Carnival: Scrubber Washwater is Safe for the Environment

Scrubber installation aboard a Carnival-owned AIDA brand vessel (file image)

Published Mar 7, 2019 2:18 PM by The Maritime Executive

Carnival Corporation has released the results of a multi-year study of washwater effluent from its exhaust gas scrubber systems. The findings indicate that open loop scrubber effluent complies with the discharge concentration standards used by IMO, and even with the standards used by shoreside water quality regulators in Europe - including EU limits for inland surface water.

Scrubbers offer dramatic reductions in harmful SOx emissions - in excess of 90 percent - and can reduce particulate matter by between 60 and 90 percent, depending upon model and conditions. Adding a scrubber as a retrofit increases a vessel's CO2 emissions slightly, as the scrubber's power consumption adds to the load on the ship's electrical system. This electrical load is typically higher for open-loop systems, like those used by most shipowners; hard numbers are rare, but one published estimate puts the additional load at about 3-4 percent of normal fuel consumption (an additional 3 tonnes of fuel per day for a 70-tonne-per-day VLCC). However, the financial costs of this efficiency loss, or "fuel penalty," are more than offset by the substantial price spread between traditional HFO and IMO2020-compliant low sulfur fuel oil (LSFO).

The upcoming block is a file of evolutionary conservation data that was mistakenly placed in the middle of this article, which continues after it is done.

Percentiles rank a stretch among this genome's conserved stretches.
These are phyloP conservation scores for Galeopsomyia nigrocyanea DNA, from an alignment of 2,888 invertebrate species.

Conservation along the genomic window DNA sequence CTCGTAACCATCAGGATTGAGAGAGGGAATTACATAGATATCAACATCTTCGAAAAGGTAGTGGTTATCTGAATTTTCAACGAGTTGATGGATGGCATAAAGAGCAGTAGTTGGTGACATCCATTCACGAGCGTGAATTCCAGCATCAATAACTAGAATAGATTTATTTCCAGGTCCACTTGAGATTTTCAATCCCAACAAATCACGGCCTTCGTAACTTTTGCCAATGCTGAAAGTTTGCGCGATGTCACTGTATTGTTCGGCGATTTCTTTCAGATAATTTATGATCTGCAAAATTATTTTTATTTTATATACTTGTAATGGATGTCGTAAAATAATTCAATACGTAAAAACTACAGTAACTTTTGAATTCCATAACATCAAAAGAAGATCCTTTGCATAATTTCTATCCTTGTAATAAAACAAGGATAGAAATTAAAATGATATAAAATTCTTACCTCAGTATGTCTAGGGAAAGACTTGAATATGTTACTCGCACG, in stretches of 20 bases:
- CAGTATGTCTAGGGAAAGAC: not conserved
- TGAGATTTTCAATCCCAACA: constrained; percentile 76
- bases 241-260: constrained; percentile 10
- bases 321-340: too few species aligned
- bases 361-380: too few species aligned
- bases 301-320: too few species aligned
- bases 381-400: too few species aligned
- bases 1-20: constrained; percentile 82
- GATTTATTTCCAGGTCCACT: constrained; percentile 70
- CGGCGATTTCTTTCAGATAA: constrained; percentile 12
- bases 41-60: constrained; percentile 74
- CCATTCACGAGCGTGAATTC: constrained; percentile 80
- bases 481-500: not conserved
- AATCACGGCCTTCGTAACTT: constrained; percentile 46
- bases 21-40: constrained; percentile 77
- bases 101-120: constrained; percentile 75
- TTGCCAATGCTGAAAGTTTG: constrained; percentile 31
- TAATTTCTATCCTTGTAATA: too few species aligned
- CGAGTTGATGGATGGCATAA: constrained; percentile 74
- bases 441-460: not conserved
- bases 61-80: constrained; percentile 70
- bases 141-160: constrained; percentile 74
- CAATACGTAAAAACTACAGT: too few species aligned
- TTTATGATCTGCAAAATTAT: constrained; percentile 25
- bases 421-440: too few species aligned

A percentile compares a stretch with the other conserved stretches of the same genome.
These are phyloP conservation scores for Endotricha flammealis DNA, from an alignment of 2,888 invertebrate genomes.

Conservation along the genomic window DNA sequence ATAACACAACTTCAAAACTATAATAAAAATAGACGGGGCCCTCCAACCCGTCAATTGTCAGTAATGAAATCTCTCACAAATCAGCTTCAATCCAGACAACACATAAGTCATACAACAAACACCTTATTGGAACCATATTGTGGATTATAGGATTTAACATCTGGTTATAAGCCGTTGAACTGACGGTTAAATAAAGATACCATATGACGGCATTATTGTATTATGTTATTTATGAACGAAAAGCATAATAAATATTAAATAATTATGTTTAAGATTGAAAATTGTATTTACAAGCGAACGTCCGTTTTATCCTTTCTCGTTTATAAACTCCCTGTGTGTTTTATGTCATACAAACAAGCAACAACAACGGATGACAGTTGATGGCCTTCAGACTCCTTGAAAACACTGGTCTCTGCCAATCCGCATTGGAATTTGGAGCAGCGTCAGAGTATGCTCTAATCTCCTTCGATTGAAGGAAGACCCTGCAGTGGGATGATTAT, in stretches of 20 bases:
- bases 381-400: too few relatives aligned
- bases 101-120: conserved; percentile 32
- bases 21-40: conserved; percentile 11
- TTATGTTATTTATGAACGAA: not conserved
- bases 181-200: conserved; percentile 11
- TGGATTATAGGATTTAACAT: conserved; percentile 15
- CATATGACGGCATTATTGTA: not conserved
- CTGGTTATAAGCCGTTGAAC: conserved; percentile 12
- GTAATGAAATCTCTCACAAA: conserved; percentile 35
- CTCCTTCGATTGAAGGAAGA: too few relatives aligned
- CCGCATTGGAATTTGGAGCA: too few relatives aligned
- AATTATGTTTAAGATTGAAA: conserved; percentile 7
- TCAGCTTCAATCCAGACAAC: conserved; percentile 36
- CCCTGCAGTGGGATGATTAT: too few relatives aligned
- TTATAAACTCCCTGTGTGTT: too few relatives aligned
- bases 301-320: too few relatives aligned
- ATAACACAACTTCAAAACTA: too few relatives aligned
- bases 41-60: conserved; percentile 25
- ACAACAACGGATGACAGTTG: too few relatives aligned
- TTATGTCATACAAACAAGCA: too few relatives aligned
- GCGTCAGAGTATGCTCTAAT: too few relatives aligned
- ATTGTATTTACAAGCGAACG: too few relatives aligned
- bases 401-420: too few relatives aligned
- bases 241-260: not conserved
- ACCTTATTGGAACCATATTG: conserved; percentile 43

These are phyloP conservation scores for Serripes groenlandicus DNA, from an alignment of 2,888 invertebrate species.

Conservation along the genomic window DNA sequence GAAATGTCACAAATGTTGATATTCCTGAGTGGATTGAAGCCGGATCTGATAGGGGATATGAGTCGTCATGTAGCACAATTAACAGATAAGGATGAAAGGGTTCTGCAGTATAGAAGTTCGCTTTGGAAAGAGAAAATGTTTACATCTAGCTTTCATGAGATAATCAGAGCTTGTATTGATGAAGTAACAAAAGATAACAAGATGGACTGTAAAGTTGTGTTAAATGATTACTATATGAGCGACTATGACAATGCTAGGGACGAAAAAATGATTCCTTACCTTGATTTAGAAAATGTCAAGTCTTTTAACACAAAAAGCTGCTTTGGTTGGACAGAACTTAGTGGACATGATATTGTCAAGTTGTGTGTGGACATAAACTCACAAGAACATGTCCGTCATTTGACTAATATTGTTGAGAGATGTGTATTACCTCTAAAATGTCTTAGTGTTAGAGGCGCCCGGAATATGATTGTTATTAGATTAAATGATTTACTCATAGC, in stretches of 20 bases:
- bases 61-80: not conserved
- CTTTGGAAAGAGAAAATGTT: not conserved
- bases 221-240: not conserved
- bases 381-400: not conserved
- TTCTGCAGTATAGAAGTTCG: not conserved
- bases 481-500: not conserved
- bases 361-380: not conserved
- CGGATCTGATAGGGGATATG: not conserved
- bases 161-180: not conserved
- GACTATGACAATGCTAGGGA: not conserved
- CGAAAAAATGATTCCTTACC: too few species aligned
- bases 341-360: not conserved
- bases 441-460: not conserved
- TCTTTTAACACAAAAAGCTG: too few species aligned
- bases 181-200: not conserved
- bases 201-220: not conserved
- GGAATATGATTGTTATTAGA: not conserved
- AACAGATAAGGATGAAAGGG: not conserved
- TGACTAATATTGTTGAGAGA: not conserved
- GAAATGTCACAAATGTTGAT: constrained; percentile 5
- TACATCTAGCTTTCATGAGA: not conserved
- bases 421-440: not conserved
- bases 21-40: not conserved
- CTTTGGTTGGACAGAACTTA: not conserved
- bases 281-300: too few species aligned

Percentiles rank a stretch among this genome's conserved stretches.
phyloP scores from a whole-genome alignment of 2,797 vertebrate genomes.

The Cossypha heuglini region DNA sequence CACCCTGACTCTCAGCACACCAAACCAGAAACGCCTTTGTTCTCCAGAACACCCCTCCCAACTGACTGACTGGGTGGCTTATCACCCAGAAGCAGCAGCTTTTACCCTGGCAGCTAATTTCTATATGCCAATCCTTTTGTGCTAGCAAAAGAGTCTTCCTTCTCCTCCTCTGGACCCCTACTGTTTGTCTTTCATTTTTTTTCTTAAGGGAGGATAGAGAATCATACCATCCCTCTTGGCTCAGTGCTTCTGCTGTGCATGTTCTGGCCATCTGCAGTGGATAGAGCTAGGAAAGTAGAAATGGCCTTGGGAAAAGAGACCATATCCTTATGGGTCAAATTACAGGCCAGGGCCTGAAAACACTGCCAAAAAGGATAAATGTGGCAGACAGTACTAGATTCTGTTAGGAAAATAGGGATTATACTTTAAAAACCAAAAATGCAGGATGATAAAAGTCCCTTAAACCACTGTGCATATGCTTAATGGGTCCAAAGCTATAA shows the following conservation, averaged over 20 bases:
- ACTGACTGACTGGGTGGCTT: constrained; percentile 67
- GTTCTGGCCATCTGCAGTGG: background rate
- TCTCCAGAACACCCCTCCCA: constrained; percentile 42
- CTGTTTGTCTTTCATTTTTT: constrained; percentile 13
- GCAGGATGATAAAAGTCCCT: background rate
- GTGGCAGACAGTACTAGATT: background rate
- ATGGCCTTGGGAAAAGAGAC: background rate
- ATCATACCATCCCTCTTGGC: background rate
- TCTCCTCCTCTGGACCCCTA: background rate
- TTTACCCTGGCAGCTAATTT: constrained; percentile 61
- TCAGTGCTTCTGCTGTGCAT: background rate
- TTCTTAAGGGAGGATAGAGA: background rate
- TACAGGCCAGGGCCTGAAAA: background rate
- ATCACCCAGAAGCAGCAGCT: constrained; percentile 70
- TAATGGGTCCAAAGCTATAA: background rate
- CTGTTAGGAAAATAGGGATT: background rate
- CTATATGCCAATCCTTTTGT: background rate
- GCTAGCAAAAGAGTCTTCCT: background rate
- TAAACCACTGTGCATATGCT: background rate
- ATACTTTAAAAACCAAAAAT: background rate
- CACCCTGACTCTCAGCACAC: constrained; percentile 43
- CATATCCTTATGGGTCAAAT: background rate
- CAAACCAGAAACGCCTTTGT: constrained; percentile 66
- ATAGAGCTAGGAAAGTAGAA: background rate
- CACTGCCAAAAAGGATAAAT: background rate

Carnival's study was first announced at an industry group meeting in London in late February, and it was presented to IMO's Sub-Committee on Pollution Prevention and Response. The study is based on over 280 wash water samples from 53 scrubber-equipped cruise ships, the largest washwater data set in the marine industry, which were then assessed against 54 different test parameters by accredited laboratories.

The labs' reports were evaluated by DNV GL, and the data were compared against international water quality standards and land-based wastewater discharge limits, including the German Waste Water Ordinance, the EU Industrial Emissions Directive 2010/75/EU, and the EU Surface Water Standards Directive 2013/39/EU. These standards aren't intended to regulate scrubber discharge specifically, but Carnival and the Clean Shipping Alliance 2020 believe that they provide a good reference point to use for evaluating the relative cleanliness of washwater. 

"This is completely consistent with the commitments we have made to our sustainability goals, and to protecting the ocean environment and the destinations we visit around the world," said Mike Kaczmarek, SVP of marine technology for Carnival. "Based on extensive emissions testing, we know that our Advanced Air Quality Systems in some ways outperform marine gasoil (MGO) in providing cleaner air emissions. And although we have known for a long time that the quality of water being returned to the sea is at a high level, based on our years of development of this data set, it was important to release the findings publicly as the latest scientific evidence showing the actual water quality."